Canadian Investment Review

Market Collapse Heads Into Round Two

Written by Tristram Lett on Monday, April 19th, 2010 at 2:41 pm

336112_9676What do the Roman Catholic Church and Goldman Sachs have in common? Both are locked in desperate contests to salvage their public images of trust with their constituents. Friday’s fraud charges by the SEC for alleged conflict of interest slashed over $12 billion off the market value of GS and caused markets around the world to reel.  This is a huge story and marks the beginning of round two in the pillorying of the American financial community.

Faith and financial dealings have an essential common element in trust.  Without it, neither can exist.  Goldman Sachs, it is alleged, made the egregious error of favouring one client over another without proper disclosure and in the process earned substantial fees. GS has been on the receiving end of a significant amount of public scrutiny of late-the lingering impression that senior executives have a direct pipeline to the White House, the accusations that they helped Greece obfuscate its massive debt problems from the EU using swaps, and now, assisting John Paulson, a hedge fund manager, make billions shorting subprime mortgages at the expense of its own clients.

The problem centers on the fact that they did not declare their conflict of interest to the clients who were the buyers of the toxic paper that Paulson’s hedge funds were selling. In particular what was not disclosed was the fact that Paulson selected the RMBSs (residential mortgage backed securities) that the ABACUS Trust was effectively shorting and instead implied it was an independent portfolio selection agent.  Potential investors were far less likely to be the counterparty to these transactions, at least at the offered price, if they knew Paulson was on the other side.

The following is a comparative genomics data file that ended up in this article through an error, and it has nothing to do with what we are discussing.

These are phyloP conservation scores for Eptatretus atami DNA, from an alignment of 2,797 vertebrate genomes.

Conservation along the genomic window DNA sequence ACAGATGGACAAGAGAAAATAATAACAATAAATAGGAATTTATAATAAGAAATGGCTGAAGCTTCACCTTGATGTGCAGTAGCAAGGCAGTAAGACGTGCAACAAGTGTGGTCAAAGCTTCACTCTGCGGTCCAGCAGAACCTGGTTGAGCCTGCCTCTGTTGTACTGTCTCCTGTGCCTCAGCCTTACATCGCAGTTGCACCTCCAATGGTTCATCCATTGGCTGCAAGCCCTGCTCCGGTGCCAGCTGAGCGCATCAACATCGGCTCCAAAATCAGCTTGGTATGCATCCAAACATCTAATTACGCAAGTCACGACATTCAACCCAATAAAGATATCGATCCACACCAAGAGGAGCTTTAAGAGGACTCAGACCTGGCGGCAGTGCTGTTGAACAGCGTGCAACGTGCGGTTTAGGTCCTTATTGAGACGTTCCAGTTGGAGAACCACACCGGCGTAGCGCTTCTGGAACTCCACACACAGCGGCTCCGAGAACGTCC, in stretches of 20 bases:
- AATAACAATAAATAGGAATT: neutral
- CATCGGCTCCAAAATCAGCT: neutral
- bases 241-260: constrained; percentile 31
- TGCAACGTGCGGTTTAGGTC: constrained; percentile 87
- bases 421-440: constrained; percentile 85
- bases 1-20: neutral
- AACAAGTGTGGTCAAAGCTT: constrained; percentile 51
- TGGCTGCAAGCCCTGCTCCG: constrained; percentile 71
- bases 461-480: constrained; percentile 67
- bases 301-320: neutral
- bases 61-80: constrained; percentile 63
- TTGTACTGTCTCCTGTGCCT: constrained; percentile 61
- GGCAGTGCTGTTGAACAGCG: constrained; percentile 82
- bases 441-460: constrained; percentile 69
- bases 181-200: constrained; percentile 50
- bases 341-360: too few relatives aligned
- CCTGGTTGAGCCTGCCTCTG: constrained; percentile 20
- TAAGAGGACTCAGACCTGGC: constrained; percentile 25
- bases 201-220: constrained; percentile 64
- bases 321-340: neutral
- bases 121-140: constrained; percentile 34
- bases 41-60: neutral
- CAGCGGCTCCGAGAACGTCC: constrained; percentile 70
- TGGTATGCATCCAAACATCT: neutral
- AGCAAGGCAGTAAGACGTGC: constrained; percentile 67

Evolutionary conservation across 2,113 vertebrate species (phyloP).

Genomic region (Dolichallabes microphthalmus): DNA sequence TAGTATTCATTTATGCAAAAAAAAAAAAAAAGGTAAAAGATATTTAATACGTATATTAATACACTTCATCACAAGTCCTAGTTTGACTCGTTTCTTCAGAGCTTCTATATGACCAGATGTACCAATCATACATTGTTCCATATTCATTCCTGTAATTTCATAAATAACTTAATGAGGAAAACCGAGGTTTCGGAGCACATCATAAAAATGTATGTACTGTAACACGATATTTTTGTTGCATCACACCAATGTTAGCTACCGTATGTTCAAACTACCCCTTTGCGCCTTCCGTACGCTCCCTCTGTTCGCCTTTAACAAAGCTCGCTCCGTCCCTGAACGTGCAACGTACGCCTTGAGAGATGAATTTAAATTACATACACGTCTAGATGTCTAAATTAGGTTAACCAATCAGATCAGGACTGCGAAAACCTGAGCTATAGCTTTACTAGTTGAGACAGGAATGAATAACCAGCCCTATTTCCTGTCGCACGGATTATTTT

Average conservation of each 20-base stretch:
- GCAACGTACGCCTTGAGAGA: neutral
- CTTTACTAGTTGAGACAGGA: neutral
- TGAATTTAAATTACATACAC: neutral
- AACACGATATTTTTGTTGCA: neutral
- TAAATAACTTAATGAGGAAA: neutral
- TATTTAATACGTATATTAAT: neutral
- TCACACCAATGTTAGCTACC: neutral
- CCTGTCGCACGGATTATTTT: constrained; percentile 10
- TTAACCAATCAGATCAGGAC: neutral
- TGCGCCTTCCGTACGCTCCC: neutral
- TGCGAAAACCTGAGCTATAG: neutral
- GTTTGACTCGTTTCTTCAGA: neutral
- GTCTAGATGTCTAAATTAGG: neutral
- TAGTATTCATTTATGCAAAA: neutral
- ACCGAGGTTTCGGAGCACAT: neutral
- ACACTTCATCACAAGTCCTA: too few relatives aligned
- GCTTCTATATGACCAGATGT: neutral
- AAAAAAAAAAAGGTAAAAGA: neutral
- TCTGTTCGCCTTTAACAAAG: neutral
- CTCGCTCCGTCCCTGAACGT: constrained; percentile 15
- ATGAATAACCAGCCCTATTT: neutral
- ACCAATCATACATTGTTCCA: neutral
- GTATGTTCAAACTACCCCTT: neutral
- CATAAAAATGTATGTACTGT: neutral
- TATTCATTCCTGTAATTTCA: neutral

Financial prestidigitations such as these are legend on Wall Street as it seems it is an accepted fact that if you wish to condition your balance sheet for a public reporting, any manner of derivative can be created to favourably manipulate critical values during the reporting period.  One of the major issues with Lehman Bros was the fact that it had blurred its weak financial condition from the public until it was too late.

This promises to be a major donnybrook, with the SEC still nursing open wounds from its gross mishandling of the Madoff affair squaring off with the most prestigious of all American financial institutions.  There is a huge amount at stake for both as the SEC attempts to regain the public perception that it is a regulator with teeth and as Goldman Sachs strives to regain its reputation and trust with its clients.  The bell for round two has rung.

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